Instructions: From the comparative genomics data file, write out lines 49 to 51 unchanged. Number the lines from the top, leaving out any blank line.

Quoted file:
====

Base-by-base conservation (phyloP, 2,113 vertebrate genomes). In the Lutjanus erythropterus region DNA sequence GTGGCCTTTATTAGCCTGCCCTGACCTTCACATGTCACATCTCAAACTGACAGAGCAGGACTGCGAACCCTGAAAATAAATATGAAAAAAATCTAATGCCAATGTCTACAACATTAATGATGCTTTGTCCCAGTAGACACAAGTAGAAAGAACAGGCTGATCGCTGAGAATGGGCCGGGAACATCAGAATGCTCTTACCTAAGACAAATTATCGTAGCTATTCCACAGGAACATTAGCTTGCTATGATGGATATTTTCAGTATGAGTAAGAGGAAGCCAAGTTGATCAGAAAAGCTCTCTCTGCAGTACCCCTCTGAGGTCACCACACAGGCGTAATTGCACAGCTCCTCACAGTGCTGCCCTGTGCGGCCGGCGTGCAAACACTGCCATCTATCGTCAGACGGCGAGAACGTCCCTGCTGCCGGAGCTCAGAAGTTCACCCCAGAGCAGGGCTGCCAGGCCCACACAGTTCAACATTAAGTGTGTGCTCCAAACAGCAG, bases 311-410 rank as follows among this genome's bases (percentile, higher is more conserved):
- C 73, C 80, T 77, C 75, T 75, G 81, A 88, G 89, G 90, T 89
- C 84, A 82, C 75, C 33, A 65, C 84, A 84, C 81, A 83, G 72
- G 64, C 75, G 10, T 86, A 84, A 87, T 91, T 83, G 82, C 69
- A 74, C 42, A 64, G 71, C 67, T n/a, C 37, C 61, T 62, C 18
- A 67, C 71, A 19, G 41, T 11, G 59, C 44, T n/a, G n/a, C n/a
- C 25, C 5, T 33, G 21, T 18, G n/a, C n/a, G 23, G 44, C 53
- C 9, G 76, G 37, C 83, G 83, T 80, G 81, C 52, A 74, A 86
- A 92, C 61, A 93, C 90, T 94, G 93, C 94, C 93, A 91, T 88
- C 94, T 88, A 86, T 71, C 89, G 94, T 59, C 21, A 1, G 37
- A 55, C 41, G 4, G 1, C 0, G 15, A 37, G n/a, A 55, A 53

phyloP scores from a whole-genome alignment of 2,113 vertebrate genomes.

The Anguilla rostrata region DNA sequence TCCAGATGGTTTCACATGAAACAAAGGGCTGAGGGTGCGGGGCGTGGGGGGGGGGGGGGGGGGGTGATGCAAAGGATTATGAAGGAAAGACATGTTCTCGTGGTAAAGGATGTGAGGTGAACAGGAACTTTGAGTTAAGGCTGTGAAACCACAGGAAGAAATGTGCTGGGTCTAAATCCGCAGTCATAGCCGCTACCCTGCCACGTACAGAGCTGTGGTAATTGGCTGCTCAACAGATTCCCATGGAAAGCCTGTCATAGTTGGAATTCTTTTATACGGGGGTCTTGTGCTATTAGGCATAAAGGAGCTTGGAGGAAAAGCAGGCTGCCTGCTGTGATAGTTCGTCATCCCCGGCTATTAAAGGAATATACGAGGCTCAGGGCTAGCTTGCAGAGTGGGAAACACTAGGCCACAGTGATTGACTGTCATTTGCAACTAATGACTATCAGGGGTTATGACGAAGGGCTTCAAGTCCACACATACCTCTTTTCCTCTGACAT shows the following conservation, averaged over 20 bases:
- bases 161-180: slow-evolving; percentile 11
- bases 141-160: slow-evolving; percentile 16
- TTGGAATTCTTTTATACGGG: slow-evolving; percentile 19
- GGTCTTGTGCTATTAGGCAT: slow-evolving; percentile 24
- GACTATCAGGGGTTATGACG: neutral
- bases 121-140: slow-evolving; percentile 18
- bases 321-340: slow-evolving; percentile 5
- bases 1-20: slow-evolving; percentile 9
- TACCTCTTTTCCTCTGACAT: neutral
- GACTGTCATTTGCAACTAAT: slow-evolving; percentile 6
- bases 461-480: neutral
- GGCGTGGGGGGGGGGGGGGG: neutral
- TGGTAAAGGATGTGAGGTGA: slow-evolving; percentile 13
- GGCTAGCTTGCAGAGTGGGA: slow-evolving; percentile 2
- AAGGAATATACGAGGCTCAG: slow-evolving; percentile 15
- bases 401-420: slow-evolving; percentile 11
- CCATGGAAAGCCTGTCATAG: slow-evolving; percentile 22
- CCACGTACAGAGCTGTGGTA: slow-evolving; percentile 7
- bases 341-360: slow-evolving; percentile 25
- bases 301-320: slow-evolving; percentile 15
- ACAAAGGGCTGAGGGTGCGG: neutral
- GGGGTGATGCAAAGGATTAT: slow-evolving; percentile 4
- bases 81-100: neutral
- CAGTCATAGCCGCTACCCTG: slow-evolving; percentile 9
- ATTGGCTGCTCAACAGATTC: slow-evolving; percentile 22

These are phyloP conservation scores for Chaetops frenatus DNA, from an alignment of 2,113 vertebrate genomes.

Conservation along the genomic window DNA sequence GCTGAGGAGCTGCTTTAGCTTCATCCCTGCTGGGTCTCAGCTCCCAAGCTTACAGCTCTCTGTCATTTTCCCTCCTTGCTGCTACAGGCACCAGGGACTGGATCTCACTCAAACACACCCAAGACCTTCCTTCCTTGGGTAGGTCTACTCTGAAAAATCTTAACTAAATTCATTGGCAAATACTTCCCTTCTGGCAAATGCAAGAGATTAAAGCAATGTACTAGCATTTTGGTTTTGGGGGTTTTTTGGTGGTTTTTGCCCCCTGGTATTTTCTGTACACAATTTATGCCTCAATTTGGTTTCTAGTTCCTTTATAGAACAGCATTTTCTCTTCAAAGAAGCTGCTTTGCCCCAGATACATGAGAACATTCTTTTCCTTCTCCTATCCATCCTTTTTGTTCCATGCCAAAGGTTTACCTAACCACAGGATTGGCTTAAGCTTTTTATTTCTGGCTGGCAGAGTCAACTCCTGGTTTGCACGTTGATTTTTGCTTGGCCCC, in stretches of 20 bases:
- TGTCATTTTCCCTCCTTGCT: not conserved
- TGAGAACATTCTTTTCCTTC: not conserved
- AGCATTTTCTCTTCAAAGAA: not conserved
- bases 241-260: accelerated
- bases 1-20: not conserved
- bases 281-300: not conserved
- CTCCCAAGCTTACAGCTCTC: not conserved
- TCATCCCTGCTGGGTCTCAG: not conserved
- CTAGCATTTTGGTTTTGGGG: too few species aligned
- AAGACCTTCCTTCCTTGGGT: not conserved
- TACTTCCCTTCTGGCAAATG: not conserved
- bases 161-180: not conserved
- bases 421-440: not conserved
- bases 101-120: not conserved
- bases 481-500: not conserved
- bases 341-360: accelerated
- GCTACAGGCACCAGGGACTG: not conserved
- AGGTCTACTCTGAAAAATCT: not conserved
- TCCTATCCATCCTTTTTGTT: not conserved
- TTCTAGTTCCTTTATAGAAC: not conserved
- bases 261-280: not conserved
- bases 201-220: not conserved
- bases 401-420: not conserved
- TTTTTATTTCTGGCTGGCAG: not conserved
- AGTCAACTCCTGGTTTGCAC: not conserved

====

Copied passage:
- CTAGCATTTTGGTTTTGGGG: too few species aligned
- AAGACCTTCCTTCCTTGGGT: not conserved
- TACTTCCCTTCTGGCAAATG: not conserved